Invisibility — like time travel, teleportation, levitation, and super-speed — is the subject of science fiction since its inception. Among the most famous examples of this is the invisibility, which was used by the Romulans in Star trek, Harry Potter using the cloak and Frodo to get to Mordor. Hundreds, if not thousands of references to invisibility found in books and movies. For many years, scientists have come up with interesting ways to hide objects from view, except that the process in these cases was far more complicated than science fiction shows.
Before we can talk about, so to speak, a scientific cloak, we need to understand the relationship between light and physical objects. Believe it or not, this attitude is quite simple. When we look at something-be it an Apple or a machine — what we see boils down to a wavelength of light that is reflected and absorbed by the object.
In the case of the Sun, for instance, its white color due to the fact that it absorbs all wavelengths of light. However, right off the bat, most people will say that the Sun is actually yellow (but it is quite another). Given this, it is useful to ask whether it is possible to do so, to hide the true color of the object or even make it invisible?
The answer is more interesting than it seems at first glance. Recently, French scientists announced that they found a way to manipulate light in such a way that a tiny opaque object is completely transparent to the human eye. Although it sounds simple, it is actually much more complicated.
How does it work?The technique used by scientists, based on quantum effects. Things like Rayleigh scattering, has taught us that particles of light live a turbulent life, and then when faced with it, and so the path through space-time. When they come into contact with molecules and other particles of matter, their components, that is, the photons bounce off in different directions at odd angles. Other difficulties arise when we add additional interacting atoms or molecules in the equation. In this environment, they are called quantum emitters, and they are extremely important for a promising field of quantum technologies.
When one light source is in contact with the other emitter, the light bounces and shows changes in the electromagnetic field, resulting in scattering of photons generating more complex wave patterns. Yet we must not forget about the dipole — or quantum emitters with a positive and negative side. This feature, which is a result of the fact that the emitter has uneven distribution of electrons, can have a serious effect on the electromagnetic field. The electromagnetic field of each radiator is important.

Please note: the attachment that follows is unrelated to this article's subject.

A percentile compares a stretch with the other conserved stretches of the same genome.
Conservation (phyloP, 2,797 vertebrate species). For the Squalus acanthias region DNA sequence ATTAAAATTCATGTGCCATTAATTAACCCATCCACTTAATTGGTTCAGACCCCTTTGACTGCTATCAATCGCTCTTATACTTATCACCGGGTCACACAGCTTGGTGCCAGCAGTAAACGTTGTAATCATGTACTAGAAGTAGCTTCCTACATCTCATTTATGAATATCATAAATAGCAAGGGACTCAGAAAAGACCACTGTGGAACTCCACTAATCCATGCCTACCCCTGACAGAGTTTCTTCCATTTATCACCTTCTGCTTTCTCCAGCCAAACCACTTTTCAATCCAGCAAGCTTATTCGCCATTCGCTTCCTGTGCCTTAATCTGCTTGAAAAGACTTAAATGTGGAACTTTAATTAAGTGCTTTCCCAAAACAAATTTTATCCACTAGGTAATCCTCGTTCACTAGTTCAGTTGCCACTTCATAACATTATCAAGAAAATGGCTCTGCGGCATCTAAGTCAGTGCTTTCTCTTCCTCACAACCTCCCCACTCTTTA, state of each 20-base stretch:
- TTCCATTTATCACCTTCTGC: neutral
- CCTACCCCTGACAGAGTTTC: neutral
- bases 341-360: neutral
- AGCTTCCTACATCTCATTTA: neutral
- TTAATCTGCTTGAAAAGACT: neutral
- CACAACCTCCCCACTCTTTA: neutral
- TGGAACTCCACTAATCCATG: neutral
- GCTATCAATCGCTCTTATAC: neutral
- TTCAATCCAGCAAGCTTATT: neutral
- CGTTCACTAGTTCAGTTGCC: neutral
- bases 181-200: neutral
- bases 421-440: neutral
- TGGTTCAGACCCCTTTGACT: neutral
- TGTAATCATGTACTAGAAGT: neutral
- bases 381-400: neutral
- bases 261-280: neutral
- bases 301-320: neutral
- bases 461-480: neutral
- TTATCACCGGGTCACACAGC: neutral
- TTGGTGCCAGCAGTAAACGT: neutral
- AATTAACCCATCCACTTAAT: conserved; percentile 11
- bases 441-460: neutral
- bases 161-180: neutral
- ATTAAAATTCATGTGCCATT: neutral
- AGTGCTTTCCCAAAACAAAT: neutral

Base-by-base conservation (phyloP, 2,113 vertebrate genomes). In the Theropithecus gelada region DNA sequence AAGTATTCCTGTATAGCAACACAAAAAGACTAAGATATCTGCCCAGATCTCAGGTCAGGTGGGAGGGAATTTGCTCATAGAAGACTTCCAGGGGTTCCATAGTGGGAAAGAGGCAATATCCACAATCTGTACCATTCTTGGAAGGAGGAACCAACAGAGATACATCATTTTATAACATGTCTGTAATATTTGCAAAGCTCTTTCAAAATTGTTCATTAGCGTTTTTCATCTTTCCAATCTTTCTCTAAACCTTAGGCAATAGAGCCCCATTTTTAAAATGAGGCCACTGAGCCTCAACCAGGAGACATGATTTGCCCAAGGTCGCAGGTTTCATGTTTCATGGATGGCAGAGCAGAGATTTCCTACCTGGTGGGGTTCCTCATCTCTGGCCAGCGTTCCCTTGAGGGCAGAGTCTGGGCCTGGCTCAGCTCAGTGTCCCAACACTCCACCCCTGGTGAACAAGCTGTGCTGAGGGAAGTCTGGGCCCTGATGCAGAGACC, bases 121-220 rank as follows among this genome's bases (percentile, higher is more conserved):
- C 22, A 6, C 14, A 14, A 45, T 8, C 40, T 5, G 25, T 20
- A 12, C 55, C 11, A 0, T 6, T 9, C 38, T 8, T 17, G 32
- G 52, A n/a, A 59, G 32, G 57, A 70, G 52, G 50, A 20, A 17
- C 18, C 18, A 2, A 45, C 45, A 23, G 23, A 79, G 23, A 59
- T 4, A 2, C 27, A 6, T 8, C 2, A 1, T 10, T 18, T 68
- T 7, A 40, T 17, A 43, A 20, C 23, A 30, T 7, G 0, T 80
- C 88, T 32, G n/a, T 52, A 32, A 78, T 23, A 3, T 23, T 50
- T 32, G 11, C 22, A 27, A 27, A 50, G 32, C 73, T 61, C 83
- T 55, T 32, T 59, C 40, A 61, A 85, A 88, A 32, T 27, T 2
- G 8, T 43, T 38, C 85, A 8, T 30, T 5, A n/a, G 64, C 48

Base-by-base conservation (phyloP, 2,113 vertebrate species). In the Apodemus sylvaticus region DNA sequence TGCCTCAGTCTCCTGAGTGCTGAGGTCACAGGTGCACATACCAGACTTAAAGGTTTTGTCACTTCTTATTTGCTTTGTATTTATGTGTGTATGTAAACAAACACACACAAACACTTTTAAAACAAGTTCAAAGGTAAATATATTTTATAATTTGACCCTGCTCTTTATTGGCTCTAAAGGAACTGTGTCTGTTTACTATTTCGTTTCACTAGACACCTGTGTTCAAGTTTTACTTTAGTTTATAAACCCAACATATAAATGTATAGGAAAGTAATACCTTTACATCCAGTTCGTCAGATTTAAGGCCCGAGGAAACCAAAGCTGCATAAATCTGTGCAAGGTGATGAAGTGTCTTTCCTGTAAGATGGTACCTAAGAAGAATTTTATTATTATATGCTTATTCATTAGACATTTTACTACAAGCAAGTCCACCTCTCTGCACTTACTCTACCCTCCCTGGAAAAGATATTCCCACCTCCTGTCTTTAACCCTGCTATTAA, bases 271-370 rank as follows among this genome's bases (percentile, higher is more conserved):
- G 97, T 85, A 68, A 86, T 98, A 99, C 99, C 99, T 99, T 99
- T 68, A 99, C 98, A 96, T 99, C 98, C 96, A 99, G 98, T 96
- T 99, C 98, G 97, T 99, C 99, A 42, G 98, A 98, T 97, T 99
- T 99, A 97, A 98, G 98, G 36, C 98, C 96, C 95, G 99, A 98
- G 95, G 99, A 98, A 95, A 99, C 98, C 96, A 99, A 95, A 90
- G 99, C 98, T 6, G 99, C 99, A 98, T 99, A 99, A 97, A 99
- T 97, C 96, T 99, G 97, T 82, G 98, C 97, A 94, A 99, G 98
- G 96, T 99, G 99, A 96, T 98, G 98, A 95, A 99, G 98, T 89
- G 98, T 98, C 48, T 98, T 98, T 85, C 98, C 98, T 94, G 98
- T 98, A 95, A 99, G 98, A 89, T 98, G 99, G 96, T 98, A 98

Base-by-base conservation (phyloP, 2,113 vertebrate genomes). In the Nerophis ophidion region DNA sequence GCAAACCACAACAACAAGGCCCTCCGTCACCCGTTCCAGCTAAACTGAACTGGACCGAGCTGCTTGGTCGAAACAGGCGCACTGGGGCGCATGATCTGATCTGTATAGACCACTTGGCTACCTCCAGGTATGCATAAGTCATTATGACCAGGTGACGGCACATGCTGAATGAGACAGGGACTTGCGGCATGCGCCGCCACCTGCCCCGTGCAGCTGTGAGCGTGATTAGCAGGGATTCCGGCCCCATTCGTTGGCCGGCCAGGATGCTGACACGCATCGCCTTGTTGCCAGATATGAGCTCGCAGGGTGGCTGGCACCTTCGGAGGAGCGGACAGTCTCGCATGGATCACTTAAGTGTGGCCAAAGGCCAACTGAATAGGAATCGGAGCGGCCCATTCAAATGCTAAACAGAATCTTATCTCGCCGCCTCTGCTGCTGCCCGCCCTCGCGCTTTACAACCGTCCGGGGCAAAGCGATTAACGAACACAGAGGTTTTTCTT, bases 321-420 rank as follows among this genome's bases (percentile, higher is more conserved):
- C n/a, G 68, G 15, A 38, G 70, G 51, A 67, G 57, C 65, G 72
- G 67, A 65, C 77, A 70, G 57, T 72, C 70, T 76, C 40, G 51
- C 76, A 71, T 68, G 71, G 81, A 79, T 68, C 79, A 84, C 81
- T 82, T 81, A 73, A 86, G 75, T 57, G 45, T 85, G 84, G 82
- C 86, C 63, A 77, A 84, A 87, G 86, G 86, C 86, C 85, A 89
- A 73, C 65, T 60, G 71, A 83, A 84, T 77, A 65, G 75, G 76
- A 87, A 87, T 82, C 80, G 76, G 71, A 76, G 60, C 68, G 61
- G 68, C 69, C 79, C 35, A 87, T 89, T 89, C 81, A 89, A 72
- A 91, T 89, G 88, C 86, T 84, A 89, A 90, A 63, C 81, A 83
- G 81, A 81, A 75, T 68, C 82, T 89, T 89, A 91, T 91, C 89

Ultimately, all this will often generate what is called a dipole-dipole interaction: a combination of things that intensively scatter light. And as studies have shown, this effect can be used to manipulate the reflection of light from the surface.
Quantum emitter (represented as the blue disk) interacts with the electromagnetic field. Physicists use the dipole-dipole interaction in such quantum emitters to make opaque objects transparent.
More specifically, the scientists used a new technique called DIET (dipole-induced electromagnetic transparency) to prevent the running lights from the surface and reflection of a specific wavelength, which essentially make the object transparent in the visible range.
"The importance of our work lies in the discovery that a very subtle phenomenon (the DIET) can be used to control light propagation in optically active media, — said co-author Eric Charron, Professor at the University of Paris in Orsay, France. — We showed how the light is scattered in the nanometer system, and this effect can be controlled to make an opaque object transparent at any given frequency".
What is the result?The whole point of the work that scientists need to repeat its success on the example of an object larger than two atoms in poperechniki (for reference, this number is very small when compared with the macro scales of the world in which we live). However, they are confident that not only will be able to do it with large objects, but also to deceive our eyes, not only to make the object invisible, but also having painted it in another color at all.
Their work also sheds light (literally) on the ways in which we can greatly slow down the light, or even freeze it. In the first case this is done by changing the path of photons due to the interaction of particles with the environment. The advantages of such a breakthrough are too numerous to list, but certainly — there is still a lot of work.
"Currently, our goal is to move to DIET in multilevel atomic or molecular system, says Charron. — Each emitter will behave as a series of oscillating dipoles, thus opening a number of Windows of transparency that will allow us to conduct a more flexible strategy [manipulation]".
Also scientists are studying methods of slow light based on their developments.